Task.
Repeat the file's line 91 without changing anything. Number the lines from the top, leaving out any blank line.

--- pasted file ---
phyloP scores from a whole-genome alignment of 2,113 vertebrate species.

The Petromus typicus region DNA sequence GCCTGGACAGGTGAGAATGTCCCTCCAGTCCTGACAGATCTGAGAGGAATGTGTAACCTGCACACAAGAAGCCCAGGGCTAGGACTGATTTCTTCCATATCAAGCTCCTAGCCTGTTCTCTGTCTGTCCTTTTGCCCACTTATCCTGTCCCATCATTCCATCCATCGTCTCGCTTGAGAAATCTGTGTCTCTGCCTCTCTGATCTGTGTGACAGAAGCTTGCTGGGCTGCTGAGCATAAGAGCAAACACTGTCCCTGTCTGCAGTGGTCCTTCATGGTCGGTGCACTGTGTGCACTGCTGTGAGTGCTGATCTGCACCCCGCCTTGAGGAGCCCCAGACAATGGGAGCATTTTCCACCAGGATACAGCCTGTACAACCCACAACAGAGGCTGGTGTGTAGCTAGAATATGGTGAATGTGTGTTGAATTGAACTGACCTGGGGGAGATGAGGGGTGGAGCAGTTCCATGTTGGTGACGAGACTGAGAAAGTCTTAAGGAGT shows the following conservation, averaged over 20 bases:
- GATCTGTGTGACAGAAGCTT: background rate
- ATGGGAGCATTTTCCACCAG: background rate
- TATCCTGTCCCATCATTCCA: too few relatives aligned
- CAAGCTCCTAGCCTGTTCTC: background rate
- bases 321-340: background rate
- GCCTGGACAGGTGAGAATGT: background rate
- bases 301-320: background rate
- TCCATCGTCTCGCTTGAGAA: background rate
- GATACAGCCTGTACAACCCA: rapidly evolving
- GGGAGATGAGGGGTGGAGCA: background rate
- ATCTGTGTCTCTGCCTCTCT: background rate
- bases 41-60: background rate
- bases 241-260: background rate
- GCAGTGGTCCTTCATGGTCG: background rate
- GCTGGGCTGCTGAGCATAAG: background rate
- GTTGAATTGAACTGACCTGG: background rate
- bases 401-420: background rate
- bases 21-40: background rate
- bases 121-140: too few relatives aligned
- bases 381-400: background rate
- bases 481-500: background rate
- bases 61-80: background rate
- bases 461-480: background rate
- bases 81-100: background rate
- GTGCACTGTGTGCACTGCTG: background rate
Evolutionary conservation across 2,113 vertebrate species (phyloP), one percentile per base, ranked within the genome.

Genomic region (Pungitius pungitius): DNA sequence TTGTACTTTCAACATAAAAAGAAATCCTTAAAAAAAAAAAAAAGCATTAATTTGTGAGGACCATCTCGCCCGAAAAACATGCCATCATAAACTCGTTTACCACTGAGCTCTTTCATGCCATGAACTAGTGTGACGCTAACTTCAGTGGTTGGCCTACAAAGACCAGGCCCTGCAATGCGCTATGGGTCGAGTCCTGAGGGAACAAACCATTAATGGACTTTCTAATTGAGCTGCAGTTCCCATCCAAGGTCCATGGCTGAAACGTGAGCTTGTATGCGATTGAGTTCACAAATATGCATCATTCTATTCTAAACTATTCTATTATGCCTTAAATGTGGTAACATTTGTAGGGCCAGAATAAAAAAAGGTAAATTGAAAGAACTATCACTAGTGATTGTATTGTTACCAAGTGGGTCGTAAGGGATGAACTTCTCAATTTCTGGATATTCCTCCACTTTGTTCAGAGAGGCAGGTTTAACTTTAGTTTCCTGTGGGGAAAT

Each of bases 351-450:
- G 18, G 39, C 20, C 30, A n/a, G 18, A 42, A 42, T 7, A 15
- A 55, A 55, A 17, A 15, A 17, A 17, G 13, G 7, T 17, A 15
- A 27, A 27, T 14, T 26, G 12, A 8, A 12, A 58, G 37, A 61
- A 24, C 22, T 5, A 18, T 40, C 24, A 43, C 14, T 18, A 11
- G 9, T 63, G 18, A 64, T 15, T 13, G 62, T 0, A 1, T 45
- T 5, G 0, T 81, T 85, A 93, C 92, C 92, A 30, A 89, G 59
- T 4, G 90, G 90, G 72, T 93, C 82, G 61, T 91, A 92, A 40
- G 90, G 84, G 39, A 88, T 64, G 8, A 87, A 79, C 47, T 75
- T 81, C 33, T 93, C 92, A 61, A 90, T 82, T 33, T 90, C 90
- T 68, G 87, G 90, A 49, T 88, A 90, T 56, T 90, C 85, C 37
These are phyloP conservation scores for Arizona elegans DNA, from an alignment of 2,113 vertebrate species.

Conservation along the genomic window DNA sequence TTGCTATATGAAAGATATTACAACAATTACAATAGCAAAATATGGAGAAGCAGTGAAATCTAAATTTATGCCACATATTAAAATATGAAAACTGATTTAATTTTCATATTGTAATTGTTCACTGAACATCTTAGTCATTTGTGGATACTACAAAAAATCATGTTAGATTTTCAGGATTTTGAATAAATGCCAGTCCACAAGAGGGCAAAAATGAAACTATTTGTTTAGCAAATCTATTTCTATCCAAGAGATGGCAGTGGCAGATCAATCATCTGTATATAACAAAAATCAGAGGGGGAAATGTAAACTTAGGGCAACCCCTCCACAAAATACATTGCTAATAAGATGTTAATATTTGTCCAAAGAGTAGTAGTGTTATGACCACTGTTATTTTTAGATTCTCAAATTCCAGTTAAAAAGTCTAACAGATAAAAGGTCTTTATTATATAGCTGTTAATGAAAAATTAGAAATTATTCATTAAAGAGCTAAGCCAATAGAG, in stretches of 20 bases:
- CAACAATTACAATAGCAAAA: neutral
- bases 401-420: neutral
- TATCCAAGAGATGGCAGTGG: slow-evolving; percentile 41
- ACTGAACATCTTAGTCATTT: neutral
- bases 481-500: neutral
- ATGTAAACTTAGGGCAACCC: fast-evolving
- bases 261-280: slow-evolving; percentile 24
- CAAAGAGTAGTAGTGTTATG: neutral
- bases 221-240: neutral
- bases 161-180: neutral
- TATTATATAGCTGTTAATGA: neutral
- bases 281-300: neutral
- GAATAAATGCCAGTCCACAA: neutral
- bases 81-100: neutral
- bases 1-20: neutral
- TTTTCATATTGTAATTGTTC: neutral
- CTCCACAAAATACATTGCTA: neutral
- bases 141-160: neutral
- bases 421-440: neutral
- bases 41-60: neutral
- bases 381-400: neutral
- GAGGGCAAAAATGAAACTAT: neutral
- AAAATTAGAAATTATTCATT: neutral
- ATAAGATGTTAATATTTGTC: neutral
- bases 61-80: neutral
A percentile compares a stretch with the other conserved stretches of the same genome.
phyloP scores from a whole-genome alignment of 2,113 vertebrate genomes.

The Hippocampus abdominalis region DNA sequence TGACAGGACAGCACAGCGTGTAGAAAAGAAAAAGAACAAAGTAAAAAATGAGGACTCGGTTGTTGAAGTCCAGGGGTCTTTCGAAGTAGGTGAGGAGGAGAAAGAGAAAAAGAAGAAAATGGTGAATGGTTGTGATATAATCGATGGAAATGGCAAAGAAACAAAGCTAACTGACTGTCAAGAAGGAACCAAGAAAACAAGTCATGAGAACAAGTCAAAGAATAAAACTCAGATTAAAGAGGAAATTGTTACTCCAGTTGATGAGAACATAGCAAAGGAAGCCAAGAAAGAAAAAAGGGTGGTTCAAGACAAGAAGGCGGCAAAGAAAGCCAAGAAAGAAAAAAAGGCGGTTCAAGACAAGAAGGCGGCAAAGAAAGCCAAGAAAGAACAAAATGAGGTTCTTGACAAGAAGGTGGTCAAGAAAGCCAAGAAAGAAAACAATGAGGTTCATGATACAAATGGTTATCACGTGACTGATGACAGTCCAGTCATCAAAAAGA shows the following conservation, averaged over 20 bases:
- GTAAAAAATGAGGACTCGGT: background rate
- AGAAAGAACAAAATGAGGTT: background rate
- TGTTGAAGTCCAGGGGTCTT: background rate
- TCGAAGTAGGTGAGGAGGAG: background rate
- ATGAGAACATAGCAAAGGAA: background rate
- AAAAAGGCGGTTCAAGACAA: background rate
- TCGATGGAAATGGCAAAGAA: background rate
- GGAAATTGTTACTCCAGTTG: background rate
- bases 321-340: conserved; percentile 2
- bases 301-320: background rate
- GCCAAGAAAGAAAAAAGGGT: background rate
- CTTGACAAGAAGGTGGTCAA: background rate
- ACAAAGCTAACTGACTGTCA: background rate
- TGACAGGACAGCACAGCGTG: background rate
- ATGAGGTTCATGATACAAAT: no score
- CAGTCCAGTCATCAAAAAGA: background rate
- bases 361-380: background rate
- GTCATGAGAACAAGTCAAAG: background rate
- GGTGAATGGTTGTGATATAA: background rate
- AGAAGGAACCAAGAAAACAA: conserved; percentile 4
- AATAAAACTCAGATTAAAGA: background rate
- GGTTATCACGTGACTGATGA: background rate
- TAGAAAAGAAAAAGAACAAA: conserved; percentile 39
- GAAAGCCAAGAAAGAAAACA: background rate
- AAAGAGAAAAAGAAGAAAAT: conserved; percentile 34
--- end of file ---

- AATAAAACTCAGATTAAAGA: background rate